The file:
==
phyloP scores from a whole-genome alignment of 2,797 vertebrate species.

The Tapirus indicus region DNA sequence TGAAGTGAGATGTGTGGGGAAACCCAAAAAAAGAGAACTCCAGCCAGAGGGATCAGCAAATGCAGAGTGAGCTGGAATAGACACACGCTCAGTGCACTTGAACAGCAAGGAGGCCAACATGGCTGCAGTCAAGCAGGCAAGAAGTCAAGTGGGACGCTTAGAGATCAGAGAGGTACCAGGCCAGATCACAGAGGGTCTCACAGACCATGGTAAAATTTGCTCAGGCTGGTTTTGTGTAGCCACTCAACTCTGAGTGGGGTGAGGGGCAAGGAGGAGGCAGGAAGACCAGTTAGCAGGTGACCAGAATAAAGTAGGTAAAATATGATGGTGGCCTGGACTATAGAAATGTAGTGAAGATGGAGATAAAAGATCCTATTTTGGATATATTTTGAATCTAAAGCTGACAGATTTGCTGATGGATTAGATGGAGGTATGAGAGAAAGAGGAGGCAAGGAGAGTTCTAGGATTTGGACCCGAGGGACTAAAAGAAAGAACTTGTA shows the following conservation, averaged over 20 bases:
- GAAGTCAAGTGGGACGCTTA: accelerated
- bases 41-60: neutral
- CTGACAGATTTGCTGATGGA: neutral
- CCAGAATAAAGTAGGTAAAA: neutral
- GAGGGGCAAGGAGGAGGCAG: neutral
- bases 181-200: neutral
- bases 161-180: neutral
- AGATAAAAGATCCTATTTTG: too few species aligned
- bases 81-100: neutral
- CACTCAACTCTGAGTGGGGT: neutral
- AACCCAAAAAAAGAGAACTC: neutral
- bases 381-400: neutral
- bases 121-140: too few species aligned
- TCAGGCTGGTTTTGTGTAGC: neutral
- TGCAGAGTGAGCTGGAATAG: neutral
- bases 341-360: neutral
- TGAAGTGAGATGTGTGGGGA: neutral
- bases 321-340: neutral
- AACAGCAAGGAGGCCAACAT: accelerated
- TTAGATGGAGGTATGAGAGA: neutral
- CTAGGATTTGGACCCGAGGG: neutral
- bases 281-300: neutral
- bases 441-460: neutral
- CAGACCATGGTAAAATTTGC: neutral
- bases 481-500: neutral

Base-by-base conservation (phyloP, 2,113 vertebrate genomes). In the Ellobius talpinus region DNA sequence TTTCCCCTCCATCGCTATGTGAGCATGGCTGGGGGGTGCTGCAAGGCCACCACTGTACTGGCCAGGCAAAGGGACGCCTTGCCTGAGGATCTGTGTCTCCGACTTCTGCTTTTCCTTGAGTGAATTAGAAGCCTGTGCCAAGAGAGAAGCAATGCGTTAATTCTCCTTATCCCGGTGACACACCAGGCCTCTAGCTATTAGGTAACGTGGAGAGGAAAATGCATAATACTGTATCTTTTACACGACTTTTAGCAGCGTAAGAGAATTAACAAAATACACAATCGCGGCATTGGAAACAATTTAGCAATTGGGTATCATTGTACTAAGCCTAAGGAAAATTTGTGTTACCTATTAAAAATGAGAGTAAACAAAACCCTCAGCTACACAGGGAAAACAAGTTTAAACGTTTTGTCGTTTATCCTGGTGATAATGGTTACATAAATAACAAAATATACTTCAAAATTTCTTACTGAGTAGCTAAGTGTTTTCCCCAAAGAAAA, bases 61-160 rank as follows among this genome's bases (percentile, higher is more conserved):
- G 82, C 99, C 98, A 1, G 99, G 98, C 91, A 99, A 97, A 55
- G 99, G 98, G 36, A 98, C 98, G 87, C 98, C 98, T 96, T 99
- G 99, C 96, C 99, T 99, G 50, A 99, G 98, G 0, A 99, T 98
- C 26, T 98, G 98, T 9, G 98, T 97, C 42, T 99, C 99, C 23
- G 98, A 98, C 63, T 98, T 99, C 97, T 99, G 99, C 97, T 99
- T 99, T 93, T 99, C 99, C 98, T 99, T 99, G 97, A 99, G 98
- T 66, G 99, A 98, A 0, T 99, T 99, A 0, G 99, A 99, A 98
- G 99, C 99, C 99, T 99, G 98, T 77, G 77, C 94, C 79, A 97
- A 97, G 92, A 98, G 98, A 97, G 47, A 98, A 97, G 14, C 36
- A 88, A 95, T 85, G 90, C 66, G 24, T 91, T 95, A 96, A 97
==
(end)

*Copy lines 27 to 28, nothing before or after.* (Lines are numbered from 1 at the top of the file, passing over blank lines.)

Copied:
- bases 481-500: neutral

Base-by-base conservation (phyloP, 2,113 vertebrate genomes). In the Ellobius talpinus region DNA sequence TTTCCCCTCCATCGCTATGTGAGCATGGCTGGGGGGTGCTGCAAGGCCACCACTGTACTGGCCAGGCAAAGGGACGCCTTGCCTGAGGATCTGTGTCTCCGACTTCTGCTTTTCCTTGAGTGAATTAGAAGCCTGTGCCAAGAGAGAAGCAATGCGTTAATTCTCCTTATCCCGGTGACACACCAGGCCTCTAGCTATTAGGTAACGTGGAGAGGAAAATGCATAATACTGTATCTTTTACACGACTTTTAGCAGCGTAAGAGAATTAACAAAATACACAATCGCGGCATTGGAAACAATTTAGCAATTGGGTATCATTGTACTAAGCCTAAGGAAAATTTGTGTTACCTATTAAAAATGAGAGTAAACAAAACCCTCAGCTACACAGGGAAAACAAGTTTAAACGTTTTGTCGTTTATCCTGGTGATAATGGTTACATAAATAACAAAATATACTTCAAAATTTCTTACTGAGTAGCTAAGTGTTTTCCCCAAAGAAAA, bases 61-160 rank as follows among this genome's bases (percentile, higher is more conserved):